The overall appearance of the Lennon Wall changed many times. In November 2000, members of an art group Rafani painted the whole Wall green and wrote the single word “LOVE” in the middle. Soon after, it was painted by the authors of a Czech hippie magazine Duhovka.
In June 2001, the Wall was repainted in light colour by representatives of the Prague Monument Care Department. However, the white served only as a suitable background for new inscriptions again. The Wall was filled mostly with sprays and messages from tourists, which often had little in common with the original Lennon’s message.
During the night before 17 November 2014, 25 years since the Velvet Revolution, members of another art group painted the entire Lennon Wall white, with the inscription “WALL IS OVER” in the middle. Repainting provoked controversial reactions, but the space for new messages did not remain empty for long.
During the following years, tourism in Prague continued to grow as well as the number of visitors to the Lennon Wall. The offer of tourist guide agencies also expanded, bringing groups of young tourists on segways, for example, even after the so-called “pub crawls”. After stops at bars, foreigners often sprayed meaningless graffiti on the Wall.
The owners decided to change the situation after several complaints of the locals, including the French embassy across the street. In October 2019, they began to renovate the Lennon Wall. The reconstruction was finished with an official repaiting of dozens of artists gathered by the Czech designer Pavel Šťastný in November. New rules were set: no sprays on the Wall, the inscriptions can only be written on white left surfaces, in pencil or chalk. Since the autumn of 2019, busking has also been banned in Velkopřevorské náměstí.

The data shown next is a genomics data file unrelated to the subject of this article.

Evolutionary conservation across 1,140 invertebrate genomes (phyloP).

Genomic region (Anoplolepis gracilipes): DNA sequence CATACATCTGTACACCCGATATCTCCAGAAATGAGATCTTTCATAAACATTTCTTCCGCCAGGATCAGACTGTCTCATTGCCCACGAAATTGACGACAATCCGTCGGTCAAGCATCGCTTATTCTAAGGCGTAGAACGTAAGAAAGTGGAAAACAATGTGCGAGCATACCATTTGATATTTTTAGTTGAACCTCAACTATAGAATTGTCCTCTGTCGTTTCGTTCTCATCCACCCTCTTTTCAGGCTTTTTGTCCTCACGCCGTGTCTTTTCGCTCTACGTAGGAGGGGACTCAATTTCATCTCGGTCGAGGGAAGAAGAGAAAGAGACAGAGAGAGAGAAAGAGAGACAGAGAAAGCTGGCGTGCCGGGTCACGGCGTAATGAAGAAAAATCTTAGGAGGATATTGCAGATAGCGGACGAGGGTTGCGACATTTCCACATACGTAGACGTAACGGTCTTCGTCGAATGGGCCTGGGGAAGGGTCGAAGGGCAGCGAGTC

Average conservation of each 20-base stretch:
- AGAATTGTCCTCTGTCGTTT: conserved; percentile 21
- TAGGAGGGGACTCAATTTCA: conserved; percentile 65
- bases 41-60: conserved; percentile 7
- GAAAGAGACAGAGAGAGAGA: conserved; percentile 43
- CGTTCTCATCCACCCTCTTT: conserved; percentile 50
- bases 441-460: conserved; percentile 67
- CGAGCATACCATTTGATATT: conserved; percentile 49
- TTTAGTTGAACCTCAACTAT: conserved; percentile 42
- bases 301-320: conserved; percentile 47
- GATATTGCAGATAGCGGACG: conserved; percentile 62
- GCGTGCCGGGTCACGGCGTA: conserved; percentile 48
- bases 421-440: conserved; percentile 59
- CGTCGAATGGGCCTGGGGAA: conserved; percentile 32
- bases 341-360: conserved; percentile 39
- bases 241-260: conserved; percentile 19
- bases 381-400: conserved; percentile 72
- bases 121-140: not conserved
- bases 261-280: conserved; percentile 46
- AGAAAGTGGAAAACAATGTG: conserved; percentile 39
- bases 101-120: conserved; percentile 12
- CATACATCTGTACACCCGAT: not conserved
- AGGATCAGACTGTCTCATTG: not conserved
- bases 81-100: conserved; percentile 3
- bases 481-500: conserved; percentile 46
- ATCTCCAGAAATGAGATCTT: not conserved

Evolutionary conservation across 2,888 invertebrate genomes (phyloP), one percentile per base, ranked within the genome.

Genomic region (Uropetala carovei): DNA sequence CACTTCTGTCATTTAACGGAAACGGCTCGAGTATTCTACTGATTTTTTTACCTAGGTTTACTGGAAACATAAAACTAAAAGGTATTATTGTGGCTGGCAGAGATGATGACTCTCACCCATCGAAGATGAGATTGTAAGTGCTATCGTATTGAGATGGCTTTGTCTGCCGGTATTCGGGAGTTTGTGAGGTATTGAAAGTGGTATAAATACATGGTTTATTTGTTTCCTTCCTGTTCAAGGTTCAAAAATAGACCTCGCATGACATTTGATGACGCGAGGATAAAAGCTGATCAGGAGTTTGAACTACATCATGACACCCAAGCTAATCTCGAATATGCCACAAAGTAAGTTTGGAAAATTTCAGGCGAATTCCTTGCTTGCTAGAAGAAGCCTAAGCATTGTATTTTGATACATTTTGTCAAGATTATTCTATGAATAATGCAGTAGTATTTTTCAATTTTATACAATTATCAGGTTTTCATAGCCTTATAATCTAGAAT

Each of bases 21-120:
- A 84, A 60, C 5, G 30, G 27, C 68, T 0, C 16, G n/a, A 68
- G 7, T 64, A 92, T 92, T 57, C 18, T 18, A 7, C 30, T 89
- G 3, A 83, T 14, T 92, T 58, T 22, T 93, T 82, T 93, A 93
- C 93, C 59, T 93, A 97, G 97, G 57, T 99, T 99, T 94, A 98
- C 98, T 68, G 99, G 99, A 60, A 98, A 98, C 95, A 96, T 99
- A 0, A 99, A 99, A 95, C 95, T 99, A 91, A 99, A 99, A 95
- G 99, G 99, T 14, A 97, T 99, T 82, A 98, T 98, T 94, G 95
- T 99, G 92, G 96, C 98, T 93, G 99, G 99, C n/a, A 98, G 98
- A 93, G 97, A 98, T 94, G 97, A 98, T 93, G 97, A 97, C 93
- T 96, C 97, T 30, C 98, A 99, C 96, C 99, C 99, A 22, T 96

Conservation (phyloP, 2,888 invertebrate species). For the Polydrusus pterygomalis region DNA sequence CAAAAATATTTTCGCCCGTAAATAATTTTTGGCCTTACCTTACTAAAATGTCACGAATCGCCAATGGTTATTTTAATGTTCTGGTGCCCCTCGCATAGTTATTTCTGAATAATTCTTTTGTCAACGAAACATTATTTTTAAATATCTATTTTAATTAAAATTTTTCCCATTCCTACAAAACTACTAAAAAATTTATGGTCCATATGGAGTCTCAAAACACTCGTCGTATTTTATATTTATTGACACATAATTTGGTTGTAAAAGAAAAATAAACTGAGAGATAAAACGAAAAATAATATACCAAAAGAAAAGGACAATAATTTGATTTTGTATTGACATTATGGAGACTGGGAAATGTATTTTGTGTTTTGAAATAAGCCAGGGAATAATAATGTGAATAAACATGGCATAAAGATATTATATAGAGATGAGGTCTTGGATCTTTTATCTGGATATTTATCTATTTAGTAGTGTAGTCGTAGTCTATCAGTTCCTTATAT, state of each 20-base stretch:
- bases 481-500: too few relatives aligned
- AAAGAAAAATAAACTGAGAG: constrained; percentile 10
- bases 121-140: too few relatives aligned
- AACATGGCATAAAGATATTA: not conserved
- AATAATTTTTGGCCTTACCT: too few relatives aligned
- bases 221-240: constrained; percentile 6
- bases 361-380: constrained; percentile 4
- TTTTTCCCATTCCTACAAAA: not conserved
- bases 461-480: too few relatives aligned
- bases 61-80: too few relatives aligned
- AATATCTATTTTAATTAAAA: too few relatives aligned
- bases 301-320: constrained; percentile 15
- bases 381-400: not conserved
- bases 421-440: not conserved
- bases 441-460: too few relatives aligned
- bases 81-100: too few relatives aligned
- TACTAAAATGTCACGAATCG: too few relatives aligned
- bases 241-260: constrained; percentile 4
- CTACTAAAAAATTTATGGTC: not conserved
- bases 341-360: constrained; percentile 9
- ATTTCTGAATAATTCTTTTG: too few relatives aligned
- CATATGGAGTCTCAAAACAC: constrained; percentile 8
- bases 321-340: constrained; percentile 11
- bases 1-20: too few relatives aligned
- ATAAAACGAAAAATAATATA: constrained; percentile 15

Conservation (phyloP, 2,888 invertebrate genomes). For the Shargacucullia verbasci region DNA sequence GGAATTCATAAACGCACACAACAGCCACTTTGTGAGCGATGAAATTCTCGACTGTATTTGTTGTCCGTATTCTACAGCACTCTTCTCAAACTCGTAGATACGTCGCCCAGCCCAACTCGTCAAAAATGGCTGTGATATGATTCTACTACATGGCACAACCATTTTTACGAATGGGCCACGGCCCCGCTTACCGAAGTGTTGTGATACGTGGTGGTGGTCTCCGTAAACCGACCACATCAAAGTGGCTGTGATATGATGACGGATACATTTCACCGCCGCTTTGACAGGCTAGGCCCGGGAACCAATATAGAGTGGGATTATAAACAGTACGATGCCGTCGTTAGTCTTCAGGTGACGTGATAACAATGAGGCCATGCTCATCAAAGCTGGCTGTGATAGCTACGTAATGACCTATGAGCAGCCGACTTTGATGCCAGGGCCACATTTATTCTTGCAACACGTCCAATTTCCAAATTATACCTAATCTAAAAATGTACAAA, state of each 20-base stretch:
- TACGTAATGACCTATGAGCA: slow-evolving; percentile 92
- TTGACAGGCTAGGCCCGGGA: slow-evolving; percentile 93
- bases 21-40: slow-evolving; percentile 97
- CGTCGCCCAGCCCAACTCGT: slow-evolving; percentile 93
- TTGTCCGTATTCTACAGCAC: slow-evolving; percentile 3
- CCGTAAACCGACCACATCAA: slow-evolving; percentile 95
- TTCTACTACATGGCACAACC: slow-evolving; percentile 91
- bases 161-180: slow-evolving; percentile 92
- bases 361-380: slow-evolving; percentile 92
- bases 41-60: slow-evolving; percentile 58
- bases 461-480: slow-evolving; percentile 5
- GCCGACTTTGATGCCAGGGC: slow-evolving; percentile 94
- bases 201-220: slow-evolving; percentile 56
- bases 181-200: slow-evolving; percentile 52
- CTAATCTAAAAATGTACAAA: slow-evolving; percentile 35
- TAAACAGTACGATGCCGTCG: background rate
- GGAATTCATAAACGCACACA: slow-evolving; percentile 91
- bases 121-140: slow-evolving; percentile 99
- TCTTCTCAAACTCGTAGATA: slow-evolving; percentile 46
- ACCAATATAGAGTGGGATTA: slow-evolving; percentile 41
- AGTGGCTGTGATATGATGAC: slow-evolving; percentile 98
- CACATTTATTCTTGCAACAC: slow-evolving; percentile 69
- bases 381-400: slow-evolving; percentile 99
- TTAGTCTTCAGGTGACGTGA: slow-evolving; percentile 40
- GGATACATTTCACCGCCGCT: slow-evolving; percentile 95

Many Czechs still associate the Lennon Wall with freedom of speech, defiance against Communism, and the legacy of John Lennon. Despite the fact that the locals tend to avoid it because of the crowds of tourists, on 8 December, many people still gather here every year. They leave a candle at the memorial or play and sing Beatles and Lennon songs with a guitar into the night. It is a remembrance of normalization and youthful resistance to it and celebration of freedom, love and democracy.